Wednesday, May 20, 2015


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I am sitting outside of the Bechtler Museum of  Modern Art and it is the lunch hour rush in Uptown Charlotte. Slowly chomping on my pimiento cheese, I found myself fully engaged in some of the best people-watching I've experienced in a long time. 

From my perch on the side of a garden wall, I really can see most of the foot traffic moving along this face of the building right next to the "Shiny, Disco Chicken" sculpture (this is not it's real title). It seems inescapable for human beings of any age to avoid such a shiny object. Classes of children on field trips and lunch goers a like, stop to touch and ogle over this strange towering creature.

Not too many folks have taken notice of a phenomenon that I think is probably a very common occurrence. Just under the statue is a small group of elementary school youth. They are sitting crossed-legged and are whispering. Every few minutes, as someone walks by closely, one of them will smile and wave. I remember this game well. My sister and I used to sit on the rock wall that lined our road and waved to folks who drove past. We actually considered the ones who waved back were "good people" and the ones who didn't were "bad people". This came to us so naturally as kids. Today, these children seem to be playing the same game.

So far, in the last 25 minutes, I am on the only person who has waved back to any of them. Don't get me wrong, they are not being obnoxious. They are pretty cute, actually. They are simply waving to people as they pass. Some busy adults have glanced at the youth, some have stepped past them like they weren't there, but I can truthfully report that no one has smiled or waved back. When I was finally chosen for a wave and returned that wave promptly, the little boy so was thrilled that he nearly toppled off his seat on the edge of the garden wall to tell his friends that someone waved to him. 

This is troubling to me. I am wondering about the significance of this innocent gesture. These little children want to be seen and noticed, but I think this gesture has more of an impact that just that. I think they want to connect to someone. 

Avatar has gotten a lot of acclaim both positive and negative, but whatever you thought of the movie doesn't really matter for this post. What stood out to me in that piece was the concept of how the native people said they loved one another. They actually didn't say the word "love". When they loved someone they would simply declare, "I see you." I found this to be profound then, and I find it to be profound today.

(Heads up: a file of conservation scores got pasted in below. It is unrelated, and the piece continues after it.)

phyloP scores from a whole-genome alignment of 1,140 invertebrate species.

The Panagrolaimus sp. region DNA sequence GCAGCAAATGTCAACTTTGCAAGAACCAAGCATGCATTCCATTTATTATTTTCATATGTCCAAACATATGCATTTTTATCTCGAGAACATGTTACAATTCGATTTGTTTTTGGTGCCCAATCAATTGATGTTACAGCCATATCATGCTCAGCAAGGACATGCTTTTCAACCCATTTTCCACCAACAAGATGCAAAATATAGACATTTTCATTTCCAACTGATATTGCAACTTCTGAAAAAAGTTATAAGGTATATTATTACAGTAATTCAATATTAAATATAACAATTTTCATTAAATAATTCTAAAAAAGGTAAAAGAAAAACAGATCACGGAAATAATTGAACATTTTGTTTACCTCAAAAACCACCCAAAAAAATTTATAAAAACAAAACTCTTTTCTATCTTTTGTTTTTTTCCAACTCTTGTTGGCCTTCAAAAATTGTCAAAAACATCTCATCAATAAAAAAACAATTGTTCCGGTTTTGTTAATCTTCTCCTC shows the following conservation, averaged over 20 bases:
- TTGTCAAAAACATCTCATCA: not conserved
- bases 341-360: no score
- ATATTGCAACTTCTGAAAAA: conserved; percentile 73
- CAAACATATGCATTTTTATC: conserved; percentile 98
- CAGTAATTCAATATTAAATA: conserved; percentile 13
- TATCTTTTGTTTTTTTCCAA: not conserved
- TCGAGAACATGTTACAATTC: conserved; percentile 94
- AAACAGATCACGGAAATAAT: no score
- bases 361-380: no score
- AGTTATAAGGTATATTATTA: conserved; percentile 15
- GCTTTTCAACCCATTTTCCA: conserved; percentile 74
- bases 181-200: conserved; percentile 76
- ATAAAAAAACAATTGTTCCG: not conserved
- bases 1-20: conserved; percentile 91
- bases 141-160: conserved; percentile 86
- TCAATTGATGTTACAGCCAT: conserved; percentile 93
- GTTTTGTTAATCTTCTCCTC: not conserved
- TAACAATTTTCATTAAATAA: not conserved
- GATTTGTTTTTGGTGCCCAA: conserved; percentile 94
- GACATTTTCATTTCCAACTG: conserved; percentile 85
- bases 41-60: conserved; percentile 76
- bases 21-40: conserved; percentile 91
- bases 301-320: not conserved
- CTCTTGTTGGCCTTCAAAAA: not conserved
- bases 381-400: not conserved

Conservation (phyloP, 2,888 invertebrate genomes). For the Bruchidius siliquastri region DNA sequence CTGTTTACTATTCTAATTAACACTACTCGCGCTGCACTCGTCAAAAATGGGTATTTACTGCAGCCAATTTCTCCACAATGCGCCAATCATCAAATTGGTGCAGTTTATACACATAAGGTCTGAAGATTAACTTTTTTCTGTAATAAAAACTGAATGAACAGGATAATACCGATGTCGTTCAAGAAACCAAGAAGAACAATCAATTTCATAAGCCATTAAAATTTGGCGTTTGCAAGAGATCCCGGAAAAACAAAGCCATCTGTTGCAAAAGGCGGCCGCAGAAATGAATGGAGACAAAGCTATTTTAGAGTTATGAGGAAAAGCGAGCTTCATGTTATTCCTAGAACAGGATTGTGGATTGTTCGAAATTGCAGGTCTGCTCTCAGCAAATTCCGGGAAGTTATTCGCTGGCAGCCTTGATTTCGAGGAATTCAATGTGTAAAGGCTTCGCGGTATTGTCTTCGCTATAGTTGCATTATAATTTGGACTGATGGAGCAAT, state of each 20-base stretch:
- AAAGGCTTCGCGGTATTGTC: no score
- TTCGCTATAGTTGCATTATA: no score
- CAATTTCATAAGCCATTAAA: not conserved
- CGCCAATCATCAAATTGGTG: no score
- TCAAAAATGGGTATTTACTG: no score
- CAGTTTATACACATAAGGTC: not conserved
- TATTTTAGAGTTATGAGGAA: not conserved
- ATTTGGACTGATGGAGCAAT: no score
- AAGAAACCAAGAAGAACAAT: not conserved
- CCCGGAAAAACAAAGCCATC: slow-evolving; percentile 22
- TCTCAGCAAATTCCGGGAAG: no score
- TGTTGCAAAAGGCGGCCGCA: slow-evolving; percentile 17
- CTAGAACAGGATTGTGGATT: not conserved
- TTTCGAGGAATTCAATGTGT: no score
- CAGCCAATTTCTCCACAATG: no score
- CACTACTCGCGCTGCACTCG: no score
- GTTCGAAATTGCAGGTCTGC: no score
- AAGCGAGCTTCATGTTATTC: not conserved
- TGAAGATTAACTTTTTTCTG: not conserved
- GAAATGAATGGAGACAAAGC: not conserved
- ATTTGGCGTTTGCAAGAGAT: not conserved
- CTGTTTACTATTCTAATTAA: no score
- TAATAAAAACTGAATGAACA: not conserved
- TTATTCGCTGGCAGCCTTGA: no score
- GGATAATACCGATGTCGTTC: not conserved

"I see you." Think about the implication of that line. I am looking at you. I am taking notice of you. I recognize that you are a living breathing creature. I am giving you a single moment of my time to show you that I know you are living. But just like those little kids, being seen isn't the only thing we desire. We want to connect and that connection means the world to us. I believe we were made to need it.

I once heard a man speak at Urban Ministry Center in Charlotte. He was formerly homeless and was recounting that terrible period of his life. He explained the long complicated tale of how, little by little, he lost everything that made him feel human and worthy. When he was down to only the clothes on his back, he plunged into an awful depression. Unable to make any moves towards a job or a connection to his family, he was sitting on one of our benches at the center of Charlotte. He sat there for hours just watching people go by. He said he kept thinking to himself, "If one person just looks me in the eye then I will know that I am still alive and I will have the courage to hope that my life can change." He sat there for three hours and not a single person looked at him. He crawled to a back-ally and in his despair he wept the rest of the day. 

That story has stuck with me. "If one person looks me in the eye then I will know I am alive." 

I know in our world today, we believe there is a lot of turmoil and danger. Strangers can be deadly and friendly faces can be mistaken for a come-on. But what if we all moved past that a little bit? Could we generalize too much? What would the world grow into if we did not fear one another in this way? 

The joy that leaped into that little boy's face when I returned his wave cost me nothing. The despair that fell over my neighbor at Urban ministry when no one met his gaze, also cost nothing, but think of the fruit! The dignity that is returned in a glance, a nod, a wave, can literally be life changing. These are very simple acts that can transform lives and entire communities. 

We can do nice things all day for people. We can give money to non-profits and shelters, we can go into elementary schools and tutor little kids, but I think the rubber really meets the road when we are actually walking down it. When you are away from those places where you are obviously meant to serve, how do you treat people? When you are just going to lunch, who do you ignore? Who do you speak to? I wonder who I have passed without realizing it. I wonder how many little children have smiled and waved at me and then dubbed me a "bad person" for not noticing them. I don't think I am a bad person for that, but I do think the fruit of that gesture is. 

If we can't wave at a cute little kid then how will we ever be able to look a desperate man in the eyes when his very life depends on it? 

Human dignity begins with a glance, turns into a nod, and transforms with a smile and a wave. These are the simplest gestures that ultimately say the same thing, "You are worthy. You are living. You are loved."

This is powerful. 

I see you.

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